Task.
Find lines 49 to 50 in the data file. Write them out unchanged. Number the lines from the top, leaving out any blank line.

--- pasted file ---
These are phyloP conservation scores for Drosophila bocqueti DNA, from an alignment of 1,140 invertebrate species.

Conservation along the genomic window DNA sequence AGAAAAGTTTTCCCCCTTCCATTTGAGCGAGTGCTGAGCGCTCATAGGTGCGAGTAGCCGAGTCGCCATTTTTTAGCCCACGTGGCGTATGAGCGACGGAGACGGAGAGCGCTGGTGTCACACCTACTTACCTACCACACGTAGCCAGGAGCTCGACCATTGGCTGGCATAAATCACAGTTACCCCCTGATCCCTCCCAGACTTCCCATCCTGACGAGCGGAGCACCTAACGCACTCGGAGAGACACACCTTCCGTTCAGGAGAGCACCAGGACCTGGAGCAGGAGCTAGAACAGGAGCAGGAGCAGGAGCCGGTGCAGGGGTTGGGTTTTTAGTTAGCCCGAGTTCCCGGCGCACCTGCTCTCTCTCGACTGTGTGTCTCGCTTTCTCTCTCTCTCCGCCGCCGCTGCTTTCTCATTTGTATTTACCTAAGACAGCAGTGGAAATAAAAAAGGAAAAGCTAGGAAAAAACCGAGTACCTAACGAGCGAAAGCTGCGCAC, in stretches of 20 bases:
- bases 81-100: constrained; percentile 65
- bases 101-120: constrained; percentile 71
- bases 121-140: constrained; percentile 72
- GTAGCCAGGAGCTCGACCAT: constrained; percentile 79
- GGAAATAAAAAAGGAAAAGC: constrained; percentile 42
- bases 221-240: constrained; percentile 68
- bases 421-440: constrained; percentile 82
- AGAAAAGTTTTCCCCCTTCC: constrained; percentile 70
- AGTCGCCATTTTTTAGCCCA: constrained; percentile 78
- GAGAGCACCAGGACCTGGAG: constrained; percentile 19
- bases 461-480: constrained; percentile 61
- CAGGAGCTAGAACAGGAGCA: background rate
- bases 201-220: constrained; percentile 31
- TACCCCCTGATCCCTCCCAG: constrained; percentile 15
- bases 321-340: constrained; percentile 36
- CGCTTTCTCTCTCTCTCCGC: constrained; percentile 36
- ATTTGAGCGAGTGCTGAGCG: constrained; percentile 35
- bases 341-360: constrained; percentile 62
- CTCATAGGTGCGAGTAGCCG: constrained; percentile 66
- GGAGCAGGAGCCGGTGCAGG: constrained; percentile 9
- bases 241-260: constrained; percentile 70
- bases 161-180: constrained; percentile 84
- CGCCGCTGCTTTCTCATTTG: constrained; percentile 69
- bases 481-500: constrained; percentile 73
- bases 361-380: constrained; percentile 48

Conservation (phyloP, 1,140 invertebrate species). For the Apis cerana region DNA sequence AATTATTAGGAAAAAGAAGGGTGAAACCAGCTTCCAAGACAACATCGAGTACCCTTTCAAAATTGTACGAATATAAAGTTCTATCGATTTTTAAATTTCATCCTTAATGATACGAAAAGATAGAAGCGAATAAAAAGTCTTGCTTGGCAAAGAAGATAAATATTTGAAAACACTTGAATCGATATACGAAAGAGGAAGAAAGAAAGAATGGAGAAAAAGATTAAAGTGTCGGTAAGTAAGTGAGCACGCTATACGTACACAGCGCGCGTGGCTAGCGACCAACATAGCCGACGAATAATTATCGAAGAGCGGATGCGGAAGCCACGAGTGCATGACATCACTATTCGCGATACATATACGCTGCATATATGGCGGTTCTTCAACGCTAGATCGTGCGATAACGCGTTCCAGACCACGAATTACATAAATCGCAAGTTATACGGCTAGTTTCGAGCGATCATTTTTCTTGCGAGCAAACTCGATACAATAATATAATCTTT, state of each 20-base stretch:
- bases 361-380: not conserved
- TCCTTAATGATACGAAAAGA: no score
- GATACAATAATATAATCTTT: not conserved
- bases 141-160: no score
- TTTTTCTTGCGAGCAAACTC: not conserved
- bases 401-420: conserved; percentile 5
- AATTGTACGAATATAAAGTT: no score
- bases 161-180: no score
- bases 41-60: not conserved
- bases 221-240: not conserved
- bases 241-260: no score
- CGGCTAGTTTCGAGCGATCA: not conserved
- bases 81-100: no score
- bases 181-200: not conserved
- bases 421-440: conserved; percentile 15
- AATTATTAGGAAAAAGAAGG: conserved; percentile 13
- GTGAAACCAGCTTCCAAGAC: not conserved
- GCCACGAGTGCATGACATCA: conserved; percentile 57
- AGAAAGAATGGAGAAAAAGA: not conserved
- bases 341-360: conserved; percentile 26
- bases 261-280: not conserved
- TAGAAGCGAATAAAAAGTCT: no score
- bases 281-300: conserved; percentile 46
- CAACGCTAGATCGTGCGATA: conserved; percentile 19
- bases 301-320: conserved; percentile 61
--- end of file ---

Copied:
- bases 261-280: not conserved
- TAGAAGCGAATAAAAAGTCT: no score